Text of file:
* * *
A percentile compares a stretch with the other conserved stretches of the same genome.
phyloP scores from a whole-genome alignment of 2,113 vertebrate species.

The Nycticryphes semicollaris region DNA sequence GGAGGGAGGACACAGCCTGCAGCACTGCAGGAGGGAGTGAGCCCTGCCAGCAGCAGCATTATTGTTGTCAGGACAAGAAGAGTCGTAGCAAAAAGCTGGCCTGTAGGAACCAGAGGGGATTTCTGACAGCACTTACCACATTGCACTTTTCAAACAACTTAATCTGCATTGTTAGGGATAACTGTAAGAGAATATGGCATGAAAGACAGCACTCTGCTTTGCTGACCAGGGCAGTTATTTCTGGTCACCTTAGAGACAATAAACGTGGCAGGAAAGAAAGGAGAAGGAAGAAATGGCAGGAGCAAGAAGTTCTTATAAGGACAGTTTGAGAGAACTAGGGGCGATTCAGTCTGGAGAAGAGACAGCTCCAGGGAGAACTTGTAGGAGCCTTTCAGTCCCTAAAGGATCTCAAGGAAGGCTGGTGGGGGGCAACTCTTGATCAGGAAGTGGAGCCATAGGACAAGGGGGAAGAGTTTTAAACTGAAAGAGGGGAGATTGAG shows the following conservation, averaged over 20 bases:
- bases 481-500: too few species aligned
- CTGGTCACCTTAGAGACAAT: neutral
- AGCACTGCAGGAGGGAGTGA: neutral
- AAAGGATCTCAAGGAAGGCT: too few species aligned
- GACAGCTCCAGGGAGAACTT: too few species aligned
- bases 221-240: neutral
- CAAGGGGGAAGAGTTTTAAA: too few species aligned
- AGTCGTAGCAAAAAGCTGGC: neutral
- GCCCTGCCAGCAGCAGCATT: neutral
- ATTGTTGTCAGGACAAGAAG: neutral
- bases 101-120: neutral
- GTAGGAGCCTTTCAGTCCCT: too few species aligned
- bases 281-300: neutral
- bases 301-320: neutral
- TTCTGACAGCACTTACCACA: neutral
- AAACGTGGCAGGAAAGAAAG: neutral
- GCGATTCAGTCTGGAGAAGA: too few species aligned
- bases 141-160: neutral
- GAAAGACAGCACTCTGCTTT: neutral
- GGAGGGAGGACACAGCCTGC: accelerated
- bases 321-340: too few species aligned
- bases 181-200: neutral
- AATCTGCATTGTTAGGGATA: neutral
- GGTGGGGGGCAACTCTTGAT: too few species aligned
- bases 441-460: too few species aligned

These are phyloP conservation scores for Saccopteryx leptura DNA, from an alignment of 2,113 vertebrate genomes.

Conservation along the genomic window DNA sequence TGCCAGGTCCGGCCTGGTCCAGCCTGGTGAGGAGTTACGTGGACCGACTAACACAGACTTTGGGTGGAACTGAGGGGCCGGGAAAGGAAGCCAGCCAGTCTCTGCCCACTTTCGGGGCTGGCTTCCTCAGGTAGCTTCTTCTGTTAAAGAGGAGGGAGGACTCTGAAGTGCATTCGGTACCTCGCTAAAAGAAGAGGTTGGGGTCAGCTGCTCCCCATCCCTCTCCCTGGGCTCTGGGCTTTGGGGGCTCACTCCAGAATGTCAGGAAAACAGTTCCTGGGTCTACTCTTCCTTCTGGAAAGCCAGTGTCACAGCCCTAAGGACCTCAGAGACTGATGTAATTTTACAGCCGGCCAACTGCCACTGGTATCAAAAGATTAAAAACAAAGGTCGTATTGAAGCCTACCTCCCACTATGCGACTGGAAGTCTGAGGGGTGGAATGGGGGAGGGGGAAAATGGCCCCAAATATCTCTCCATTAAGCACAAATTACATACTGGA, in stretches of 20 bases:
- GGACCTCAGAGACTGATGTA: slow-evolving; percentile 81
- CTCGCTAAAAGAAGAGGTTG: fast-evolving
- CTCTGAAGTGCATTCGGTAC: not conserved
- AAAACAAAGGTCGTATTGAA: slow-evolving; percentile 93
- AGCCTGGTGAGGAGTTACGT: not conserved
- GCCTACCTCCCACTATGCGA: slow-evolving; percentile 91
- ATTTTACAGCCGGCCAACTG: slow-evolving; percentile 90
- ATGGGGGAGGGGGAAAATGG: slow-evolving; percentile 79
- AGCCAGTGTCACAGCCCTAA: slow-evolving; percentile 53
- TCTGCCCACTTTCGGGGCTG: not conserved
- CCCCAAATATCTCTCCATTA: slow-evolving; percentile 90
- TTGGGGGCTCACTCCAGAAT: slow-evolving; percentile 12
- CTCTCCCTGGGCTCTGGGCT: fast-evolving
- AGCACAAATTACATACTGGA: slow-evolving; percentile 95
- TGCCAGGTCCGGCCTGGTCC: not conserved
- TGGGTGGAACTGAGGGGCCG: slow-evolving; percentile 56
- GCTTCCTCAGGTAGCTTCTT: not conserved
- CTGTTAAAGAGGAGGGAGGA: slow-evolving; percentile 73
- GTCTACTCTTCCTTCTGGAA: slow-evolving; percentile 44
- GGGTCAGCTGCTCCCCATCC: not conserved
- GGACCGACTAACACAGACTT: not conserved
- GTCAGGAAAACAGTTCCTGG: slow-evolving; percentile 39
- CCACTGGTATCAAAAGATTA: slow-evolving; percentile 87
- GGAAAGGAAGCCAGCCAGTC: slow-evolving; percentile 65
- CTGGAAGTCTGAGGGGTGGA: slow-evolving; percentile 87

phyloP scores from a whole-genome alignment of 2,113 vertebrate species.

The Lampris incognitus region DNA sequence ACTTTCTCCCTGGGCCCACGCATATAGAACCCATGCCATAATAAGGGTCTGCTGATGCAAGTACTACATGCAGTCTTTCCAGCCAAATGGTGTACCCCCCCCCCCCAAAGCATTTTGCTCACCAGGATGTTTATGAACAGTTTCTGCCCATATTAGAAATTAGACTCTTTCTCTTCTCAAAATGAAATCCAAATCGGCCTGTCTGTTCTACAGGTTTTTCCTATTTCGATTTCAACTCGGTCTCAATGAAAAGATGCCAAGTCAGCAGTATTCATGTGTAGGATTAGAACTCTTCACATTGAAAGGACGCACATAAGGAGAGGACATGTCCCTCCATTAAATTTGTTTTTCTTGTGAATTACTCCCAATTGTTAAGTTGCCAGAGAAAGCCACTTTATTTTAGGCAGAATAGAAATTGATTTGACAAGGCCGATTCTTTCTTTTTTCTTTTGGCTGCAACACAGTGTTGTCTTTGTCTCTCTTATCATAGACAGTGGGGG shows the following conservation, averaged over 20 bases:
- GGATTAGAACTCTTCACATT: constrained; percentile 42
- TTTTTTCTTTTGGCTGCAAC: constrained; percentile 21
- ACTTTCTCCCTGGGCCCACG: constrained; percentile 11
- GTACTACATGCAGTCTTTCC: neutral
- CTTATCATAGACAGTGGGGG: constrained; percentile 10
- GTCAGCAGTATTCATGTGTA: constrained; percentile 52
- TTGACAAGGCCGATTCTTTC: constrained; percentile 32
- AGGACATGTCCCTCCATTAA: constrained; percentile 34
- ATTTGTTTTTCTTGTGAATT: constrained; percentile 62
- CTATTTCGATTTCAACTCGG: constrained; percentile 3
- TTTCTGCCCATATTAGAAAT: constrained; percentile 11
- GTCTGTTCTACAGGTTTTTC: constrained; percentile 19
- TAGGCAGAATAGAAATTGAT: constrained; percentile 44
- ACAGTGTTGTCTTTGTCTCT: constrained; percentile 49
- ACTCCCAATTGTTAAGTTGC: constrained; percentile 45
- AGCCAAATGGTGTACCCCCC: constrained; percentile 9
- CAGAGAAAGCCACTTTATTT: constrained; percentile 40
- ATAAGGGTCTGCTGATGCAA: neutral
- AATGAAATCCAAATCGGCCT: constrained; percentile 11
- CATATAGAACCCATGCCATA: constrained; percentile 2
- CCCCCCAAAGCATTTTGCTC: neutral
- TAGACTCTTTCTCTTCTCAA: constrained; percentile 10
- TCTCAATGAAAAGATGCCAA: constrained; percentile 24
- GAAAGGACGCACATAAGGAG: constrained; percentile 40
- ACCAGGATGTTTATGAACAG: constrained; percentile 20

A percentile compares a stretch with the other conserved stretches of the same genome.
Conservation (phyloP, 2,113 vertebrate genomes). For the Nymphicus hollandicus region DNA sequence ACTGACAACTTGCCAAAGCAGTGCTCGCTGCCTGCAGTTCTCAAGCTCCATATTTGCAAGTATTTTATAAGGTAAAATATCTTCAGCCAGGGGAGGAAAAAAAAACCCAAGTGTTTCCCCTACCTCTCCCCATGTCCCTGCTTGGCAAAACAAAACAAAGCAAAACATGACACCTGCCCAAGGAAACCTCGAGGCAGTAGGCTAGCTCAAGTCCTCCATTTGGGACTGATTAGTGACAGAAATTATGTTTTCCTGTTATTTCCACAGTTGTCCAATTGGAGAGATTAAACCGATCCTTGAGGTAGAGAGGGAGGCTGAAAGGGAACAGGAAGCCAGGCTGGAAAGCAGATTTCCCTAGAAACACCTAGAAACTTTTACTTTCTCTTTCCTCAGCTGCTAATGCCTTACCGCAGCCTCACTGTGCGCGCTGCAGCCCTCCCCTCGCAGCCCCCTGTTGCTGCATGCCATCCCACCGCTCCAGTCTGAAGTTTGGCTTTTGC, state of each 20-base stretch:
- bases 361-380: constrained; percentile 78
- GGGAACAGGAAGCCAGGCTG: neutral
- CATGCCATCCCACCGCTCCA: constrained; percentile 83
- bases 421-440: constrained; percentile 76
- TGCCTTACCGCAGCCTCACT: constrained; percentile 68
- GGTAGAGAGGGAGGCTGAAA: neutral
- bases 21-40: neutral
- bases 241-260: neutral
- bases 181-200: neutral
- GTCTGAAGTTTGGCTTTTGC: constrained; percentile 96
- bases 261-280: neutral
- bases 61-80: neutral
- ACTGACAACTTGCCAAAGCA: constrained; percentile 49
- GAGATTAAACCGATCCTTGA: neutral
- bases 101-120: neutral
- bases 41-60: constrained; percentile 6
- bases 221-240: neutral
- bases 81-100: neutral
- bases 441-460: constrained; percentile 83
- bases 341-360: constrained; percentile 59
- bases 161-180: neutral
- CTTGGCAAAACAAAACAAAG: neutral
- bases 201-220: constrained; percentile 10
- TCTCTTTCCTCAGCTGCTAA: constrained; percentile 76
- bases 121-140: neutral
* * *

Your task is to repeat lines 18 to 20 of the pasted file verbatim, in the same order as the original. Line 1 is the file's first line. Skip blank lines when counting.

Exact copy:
- TTCTGACAGCACTTACCACA: neutral
- AAACGTGGCAGGAAAGAAAG: neutral
- GCGATTCAGTCTGGAGAAGA: too few species aligned